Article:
the spirit of progress in Canada in all departments of agriculture, horticulture and every- 
thing else which is lacking in Britain. People there seem to have the idea that everything 
in that country is done and finished, and certainly many things there are brought to a 
much more perfect state than they are here. The buildings look as if they were built to 
last forever, and the farms and lanes and gardens are very beautiful. But the people have 
settle'd down to that idea, and they are loth to adopt any new improvement. That is a 
point in which we have a great advantage in this country. I don't think I could give 
our Government too high a word of praise in speaking of that Colonial Exhibition, and 
of everything I observed there of the conduct of our Canadian affairs. I think everything 
was done there that could be done to advance the interests of the country in every depart- 
ment, and I believe that the result will be reaped at no distant day. I believe that when 
the spring opens we shall see a tide of immigration of a better class than we have ever 
had before. I am receiving by every mail letters from England and Scotland containing 
inquiries as to the prospect here, many of them being something like this: — A young man 
writes to say that he has eight hundred pounds to invest, and wants to go into farming or 
fruit growing, but would like first to engage with some farmer or fruit grower for the 
purpose of becoming acquainted with our methods, and in the meantime look around for 
an opening to invest his money to the best advantage. Many inquire in that way, young 
men who say they are not afraid of work. They say they were brought up on a farm, 
but cannot make anything at home. We have invited them in the warmest possible way, 
winding up by telling them that in coming to Canada they will still be under the old 
flag always clear to them, and are coming to live with one of the children of the mother 


At a subsequent stage the following report on the Indian and Colonial Exhibition 
was read by the President: 

Gentlemen, — Presuming that a short report of our visit to the Colonial and Indian 
Exhibition, held in London, England, during the past season will be of some interest to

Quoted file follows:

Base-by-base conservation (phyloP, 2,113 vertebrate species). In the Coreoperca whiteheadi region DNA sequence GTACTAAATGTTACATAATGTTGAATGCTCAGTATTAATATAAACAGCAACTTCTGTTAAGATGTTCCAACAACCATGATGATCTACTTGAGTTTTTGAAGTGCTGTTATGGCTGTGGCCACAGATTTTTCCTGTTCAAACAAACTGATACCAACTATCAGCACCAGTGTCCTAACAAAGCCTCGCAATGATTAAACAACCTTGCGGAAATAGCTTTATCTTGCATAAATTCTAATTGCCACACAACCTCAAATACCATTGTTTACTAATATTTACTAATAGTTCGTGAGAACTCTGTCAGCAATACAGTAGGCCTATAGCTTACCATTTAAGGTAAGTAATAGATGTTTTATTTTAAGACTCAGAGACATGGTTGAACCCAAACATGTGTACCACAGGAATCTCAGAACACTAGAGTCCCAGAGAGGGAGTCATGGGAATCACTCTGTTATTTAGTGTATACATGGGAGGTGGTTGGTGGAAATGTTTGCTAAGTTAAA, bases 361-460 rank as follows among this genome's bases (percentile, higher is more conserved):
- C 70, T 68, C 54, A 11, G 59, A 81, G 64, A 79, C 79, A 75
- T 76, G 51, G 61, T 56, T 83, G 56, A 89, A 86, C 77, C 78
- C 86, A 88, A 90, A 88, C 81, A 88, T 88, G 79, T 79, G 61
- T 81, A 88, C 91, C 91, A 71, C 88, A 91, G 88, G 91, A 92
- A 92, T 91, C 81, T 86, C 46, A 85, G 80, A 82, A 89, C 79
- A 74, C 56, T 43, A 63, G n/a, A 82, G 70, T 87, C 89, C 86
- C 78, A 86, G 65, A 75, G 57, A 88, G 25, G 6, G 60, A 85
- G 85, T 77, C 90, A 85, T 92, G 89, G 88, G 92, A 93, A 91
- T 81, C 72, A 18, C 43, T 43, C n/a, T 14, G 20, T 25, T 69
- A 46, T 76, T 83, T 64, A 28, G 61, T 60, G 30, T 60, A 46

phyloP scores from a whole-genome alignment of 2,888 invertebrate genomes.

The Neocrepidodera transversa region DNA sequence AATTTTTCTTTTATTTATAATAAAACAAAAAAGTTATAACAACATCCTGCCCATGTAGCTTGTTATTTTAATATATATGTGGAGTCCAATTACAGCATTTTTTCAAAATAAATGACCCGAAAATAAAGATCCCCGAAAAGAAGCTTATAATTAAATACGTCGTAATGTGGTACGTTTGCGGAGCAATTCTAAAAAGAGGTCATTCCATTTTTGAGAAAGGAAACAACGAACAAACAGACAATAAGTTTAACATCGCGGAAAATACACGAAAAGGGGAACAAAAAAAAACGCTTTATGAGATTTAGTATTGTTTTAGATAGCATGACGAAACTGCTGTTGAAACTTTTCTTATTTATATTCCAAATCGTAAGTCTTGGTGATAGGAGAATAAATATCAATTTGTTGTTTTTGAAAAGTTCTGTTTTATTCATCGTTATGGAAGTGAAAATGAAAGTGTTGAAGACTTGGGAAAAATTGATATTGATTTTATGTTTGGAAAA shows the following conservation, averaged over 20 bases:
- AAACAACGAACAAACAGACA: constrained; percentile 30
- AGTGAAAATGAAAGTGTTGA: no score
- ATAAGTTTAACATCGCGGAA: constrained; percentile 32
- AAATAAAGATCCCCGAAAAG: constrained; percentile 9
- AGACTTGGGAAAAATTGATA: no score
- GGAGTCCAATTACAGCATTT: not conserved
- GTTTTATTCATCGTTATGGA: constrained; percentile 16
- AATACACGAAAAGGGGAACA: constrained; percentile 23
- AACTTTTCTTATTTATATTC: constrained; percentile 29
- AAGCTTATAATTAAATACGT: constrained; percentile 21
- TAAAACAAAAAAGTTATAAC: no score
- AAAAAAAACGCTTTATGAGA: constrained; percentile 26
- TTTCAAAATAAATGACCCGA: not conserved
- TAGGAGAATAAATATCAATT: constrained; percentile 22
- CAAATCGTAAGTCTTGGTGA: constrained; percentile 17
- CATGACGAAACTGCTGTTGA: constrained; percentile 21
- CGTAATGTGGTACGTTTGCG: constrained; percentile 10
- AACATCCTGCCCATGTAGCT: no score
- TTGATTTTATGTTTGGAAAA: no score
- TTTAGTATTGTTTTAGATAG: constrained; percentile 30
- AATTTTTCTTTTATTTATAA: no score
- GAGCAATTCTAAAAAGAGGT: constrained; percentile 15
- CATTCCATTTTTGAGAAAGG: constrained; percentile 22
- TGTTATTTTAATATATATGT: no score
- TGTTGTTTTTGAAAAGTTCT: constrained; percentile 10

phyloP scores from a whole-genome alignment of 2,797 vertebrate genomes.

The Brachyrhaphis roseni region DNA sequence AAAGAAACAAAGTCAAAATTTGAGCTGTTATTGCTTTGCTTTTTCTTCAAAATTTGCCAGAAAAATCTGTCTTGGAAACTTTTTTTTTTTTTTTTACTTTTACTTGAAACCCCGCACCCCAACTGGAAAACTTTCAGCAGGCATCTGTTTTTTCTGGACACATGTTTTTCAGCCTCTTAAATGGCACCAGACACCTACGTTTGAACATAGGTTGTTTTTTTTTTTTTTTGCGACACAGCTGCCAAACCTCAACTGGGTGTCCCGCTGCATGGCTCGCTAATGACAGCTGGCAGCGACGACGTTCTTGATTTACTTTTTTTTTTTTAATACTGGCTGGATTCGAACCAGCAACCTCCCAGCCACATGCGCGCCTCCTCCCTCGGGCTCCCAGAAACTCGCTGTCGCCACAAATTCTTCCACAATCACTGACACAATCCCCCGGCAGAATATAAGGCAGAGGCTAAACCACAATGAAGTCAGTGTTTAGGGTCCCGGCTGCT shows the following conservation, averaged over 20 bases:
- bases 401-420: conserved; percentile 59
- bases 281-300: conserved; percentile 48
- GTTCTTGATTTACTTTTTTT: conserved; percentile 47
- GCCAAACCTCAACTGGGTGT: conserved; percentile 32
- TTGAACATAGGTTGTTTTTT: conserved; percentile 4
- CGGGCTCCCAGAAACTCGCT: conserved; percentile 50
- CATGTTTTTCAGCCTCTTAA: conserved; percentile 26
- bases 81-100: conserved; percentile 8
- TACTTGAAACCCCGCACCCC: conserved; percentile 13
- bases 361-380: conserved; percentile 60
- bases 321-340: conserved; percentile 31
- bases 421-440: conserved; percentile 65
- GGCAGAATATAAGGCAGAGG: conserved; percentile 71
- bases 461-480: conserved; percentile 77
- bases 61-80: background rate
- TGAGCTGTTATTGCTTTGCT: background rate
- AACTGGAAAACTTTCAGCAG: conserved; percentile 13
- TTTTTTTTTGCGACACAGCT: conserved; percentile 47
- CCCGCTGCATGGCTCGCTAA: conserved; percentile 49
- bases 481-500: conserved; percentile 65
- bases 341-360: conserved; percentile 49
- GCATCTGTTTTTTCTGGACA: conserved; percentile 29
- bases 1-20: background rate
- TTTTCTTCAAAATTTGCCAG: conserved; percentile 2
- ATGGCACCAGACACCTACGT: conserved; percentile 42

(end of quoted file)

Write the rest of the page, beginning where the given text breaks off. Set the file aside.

you, especially in so far as it relates to fruits and vegetables, we beg to submit the 
following : 

When assisting at home in the work of collecting specimens for the display we looked 
forward with much interest to the time when such display would be arranged upon the 
tables at the " Colindries," as we anticipated that it would be both large and fine in 
samples. But although our anticipations were large we were actually astonished at the 
result, both as regards the number of specimens and their general fine appearance when 
laid upon the tables. It is only repeating the expression of a number of newspapers as 
well as many thousands of visitors, when we say that the fruit display of Canada at that 
Exhibition, was the largest and finest ever seen together in Europe. The immense con- 
servatory of the Royal Horticultural Society was filled completely, and still we had five 
hundred plates of apples to exhibit at the Edinburgh Exhibition. 

The conservatory in which these fruits were exhibited we took to represent Canada* 
and our display was laid out in provinces beginning with British Columbia on the west 
andcontinuing eastwards until it closed with Nova Scotia and New Brunswick, thus 
shewing fruits representing the vast stretch of country from ocean to ocean. Each sec- 
tion was designated by a large printed card shewing to what province it belonged, and 
this surmounted by another on coloured cardboard stating that " these specimens were 
grown in open air by ordinary culture." Besides these large coloured cards were to be 
seen in every point to catch the eye bearing the important inscription, " Canada." Thus